• This month’s Poma Link spotlights good stuff from Europe…a new brand platform, details on Diamond Evo cabins and new sheave liners coming in 2019.
  • The Leitner Ropeways 2017 annual report is packed full of photographs and drawings for 32 new lifts the company completed last year.
  • The world’s tallest tubular lift tower goes up in La Paz at 194 feet!
  • A man who said he was stuck on a Gore Mountain chairlift the night of April Fool’s Day is charged with making false statements.
  • Two hackers say they were able to access the Doppelmayr Connect control system for an Austrian gondola in March, raising cyber security concerns.  Doppelmayr says the issue has been fixed and no riders were ever at risk.
  • The first Skyliner station is going up in Florida and it’s a monster that appears to have two separate turnaroundsA sea of lift parts is also on site at Disney’s Hollywood Studios.
  • Leitner unveils cabins clad with Swarovski crystals for the new Matterhorn 3S.
  • Berkshire Bank pays propane, electric and tax bills to keep the heat on and prevent a tax sale as it asks a judge to allow a receiver to take over operations at the Hermitage Club.
  • Doppelmayr names a new managing director set to take over later this year.
  • LST combines wireless operator controls, 3D cameras, RFID tags and LED lighting to encourage safety bar usage and increase loading safety.
  • The Forest Service and Bureau of Land Management approve Sun Valley’s Cold Springs Canyon project.
  • Big Sky teases an updated rendering of Ramcharger 8 and the first photo from the factory.
  • I’ll end this week’s roundup with some interesting thoughts on recent ski resort sales and valuations from Mike Krongel.

News Roundup: Available

  • The latest Doppelmayr Wir highlights Yellowstone Club’s expansion and more.
  • The Gondola Project updates us on the Leitner-Poma tram project at San Francisco’s Salesforce Tower transit center.
  • Aspen Skiing Co. eyes opening the Pandora quad chairlift on Aspen Mountain in 2020.
  • Majella Group CEO Sebastian Monsour tells the Bangor Daily News his Australian company is still working to close on the purchase of Saddleback Mountain while a former employee is suing for unpaid wages.
  • A Montana community grapples with options for Teton Pass, a closed ski resort listed for $650,000 with one SLI double.
  • In advance of its new gondola, Silver Star’s 1970 Mueller is listed for sale on SAM.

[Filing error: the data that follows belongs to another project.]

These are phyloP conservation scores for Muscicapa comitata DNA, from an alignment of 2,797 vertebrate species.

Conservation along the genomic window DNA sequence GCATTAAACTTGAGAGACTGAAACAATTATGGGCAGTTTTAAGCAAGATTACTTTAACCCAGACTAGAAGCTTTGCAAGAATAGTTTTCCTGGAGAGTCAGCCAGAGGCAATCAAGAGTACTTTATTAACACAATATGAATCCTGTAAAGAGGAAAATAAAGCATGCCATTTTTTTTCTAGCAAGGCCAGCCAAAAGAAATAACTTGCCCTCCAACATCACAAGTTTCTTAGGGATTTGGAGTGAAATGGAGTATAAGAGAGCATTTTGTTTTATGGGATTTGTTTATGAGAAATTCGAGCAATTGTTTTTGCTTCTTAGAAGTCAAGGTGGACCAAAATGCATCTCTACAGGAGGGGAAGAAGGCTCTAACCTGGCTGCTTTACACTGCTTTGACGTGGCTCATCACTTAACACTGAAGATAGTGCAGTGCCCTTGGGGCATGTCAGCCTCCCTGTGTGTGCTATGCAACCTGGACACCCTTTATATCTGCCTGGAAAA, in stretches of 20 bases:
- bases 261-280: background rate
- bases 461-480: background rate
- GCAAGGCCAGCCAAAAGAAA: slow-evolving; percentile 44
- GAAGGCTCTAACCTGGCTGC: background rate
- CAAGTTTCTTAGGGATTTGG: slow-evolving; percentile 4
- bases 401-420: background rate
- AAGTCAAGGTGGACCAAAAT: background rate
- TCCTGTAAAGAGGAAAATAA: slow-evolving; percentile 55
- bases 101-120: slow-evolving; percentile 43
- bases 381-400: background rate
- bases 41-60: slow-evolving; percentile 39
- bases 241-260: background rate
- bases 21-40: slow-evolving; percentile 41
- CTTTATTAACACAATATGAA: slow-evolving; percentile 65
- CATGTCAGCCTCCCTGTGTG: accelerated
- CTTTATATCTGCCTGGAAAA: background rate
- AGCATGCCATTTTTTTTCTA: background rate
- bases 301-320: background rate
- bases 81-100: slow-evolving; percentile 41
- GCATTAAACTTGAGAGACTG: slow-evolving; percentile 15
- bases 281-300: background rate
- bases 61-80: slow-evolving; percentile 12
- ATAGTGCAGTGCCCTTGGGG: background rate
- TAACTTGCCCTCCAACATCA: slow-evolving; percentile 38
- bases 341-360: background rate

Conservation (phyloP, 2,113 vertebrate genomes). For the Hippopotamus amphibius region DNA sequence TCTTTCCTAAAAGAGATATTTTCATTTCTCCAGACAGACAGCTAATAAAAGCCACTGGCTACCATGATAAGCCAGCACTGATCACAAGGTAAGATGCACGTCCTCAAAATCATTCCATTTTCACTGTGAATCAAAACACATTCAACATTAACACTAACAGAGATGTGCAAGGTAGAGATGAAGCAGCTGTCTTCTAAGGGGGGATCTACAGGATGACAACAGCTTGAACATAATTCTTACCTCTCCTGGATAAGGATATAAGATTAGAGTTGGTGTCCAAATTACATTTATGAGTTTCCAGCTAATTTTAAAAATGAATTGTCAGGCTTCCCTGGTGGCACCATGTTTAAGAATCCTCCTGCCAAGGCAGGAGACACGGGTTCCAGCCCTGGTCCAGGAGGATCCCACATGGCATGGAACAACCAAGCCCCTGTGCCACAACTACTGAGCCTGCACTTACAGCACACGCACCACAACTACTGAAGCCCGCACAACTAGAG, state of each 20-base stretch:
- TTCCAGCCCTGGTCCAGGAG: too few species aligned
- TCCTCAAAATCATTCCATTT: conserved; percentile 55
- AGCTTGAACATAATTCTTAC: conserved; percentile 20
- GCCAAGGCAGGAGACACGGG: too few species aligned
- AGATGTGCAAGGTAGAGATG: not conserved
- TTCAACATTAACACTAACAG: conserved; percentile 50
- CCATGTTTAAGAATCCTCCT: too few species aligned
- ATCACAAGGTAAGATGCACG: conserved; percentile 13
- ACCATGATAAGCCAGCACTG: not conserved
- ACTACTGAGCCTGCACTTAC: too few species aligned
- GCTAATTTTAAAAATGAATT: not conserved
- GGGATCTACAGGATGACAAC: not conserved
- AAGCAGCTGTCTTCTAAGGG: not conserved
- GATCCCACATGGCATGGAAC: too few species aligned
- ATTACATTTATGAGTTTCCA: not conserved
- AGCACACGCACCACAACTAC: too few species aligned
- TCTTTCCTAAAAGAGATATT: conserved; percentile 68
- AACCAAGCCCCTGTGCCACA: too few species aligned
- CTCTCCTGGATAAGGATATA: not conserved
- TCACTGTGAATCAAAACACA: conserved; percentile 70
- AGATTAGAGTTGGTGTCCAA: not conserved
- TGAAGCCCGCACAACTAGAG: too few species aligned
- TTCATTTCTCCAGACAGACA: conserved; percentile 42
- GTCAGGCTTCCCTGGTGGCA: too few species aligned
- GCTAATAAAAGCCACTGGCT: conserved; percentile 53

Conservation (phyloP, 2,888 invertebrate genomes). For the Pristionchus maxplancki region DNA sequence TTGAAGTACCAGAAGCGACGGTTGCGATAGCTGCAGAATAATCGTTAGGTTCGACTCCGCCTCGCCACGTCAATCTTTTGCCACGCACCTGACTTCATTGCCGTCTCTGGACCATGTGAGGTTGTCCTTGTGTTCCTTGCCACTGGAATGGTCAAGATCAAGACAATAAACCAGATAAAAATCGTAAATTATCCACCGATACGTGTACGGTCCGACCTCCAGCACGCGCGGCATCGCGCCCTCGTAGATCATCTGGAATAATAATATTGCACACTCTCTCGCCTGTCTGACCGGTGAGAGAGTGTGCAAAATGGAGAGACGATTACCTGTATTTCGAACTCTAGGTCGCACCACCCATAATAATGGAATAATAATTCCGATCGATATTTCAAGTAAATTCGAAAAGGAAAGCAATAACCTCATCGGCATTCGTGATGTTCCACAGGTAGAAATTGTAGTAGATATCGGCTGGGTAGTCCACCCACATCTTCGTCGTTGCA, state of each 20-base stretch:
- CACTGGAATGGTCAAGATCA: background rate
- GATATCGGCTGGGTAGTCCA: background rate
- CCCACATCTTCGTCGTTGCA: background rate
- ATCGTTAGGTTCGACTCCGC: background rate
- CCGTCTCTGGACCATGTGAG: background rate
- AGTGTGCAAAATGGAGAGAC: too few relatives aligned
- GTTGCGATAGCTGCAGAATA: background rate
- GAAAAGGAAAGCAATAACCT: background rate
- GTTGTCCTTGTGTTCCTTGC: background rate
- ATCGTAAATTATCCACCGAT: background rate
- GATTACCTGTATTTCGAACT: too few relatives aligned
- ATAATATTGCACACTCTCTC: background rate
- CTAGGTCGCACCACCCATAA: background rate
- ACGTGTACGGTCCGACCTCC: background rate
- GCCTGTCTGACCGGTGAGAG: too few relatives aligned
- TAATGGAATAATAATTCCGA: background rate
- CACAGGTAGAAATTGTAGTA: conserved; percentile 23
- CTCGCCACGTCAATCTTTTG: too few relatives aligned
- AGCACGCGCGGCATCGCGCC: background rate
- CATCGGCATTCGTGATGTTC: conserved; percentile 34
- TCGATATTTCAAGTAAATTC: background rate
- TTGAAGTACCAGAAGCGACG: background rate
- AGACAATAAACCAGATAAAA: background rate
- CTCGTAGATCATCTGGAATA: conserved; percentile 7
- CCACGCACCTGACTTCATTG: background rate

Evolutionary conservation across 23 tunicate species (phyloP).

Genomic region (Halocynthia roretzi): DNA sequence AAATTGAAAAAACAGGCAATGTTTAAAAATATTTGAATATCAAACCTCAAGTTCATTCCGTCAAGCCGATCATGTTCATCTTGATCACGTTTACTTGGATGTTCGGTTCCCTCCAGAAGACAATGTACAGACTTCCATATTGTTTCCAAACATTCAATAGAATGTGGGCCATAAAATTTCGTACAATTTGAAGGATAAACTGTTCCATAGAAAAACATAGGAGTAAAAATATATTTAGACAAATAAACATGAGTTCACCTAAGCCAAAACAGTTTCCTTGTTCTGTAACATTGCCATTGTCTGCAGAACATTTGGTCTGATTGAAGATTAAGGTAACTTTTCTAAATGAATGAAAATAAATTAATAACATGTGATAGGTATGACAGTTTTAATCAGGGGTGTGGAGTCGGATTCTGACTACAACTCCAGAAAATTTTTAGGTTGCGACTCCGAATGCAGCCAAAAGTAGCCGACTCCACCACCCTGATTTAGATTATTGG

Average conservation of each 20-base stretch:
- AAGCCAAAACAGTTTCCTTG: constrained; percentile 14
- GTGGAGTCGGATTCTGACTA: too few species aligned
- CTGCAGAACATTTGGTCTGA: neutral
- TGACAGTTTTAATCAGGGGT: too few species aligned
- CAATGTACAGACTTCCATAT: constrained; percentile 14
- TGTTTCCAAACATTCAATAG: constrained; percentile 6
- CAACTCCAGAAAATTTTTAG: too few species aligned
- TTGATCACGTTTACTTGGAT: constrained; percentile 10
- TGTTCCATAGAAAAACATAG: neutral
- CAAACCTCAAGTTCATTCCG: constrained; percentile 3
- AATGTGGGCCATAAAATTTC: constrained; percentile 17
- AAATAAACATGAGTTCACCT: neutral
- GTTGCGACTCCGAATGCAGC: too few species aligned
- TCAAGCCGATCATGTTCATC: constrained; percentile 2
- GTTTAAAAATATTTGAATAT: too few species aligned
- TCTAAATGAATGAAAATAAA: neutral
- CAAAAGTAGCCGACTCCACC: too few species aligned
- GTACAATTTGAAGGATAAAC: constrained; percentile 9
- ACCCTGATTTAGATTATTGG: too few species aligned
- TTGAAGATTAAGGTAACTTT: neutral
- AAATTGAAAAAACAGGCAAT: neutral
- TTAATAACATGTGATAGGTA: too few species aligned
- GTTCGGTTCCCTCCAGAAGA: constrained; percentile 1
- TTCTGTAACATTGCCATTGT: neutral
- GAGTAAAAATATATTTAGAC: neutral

• CWA launches a slick new website and refreshed logo.
  • Val Neigette, Quebec will close for good on April 1st and its 1990 Doppelmayr quad is on the market.
  • An editorial in the Park Record floats the cool idea of a gondola from offsite parking at Kimball Junction to Park City’s Sun Peak zone with a possible mid-station at Utah Olympic Park.
  • Big White’s Powder Chair will soon be available for $150,000 CAD.
  • Alpine Media Technology raises $1 million to bring digital screens to more lifts including Winter Park’s new gondola.
  • SkyTrans hopes to build and operate a $2 million gondola at an Illinois winery.
  • A lawsuit against Sugar Mountain filed by the family of a child who jumped from a lift after closing has been settled.
  • Leitner’s fifth 3S gondola will be a spectacular one with Symphony cabins and a combination gondola/railway/transit station.
  • A Jacksonville, Florida developer proposes a river crossing gondola.
  • What appears to be Walt Disney World’s gondola cabin maintenance facility is taking shape.
  • Instagram suggests the Hermitage Club may have reached a deal to open this weekend following a state-ordered closure.

News Roundup: Study

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I’m in Colorado for a few days checking out this year’s new lifts. There are six!

News Roundup: Outage

  • Aspen Mountain 1A stakeholders narrow replacement options to a few alignments with a two-stage lift or pulse gondola still in the mix.
  • Crystal Mountain, WA retires its hand-painted trail map for a computer-rendered VistaMap.
  • Antelope Butte, Wyoming inches closer to reopening with its two existing Riblet chairlifts.
  • Local paper tells the story of how Borvig’s owner came to own Berthoud Pass.
  • Breckenridge and Vail debut new Leitner-Poma six-place lifts.
  • A power outage closes Sugarloaf on the always-busy day after Christmas.
  • Two different New Hampshire ski areas remain closed due to problems with lifts.
  • LST detachable lift number one is still undergoing testing in France with opening now planned for January.
  • Bromley’s Sun Mountain Express is back in action today following Monday’s incident.  Ironically, it’s currently on wind hold.

Instagram Tuesday: Night Shift

Every Tuesday, I feature my favorite Instagram photos from around the lift world.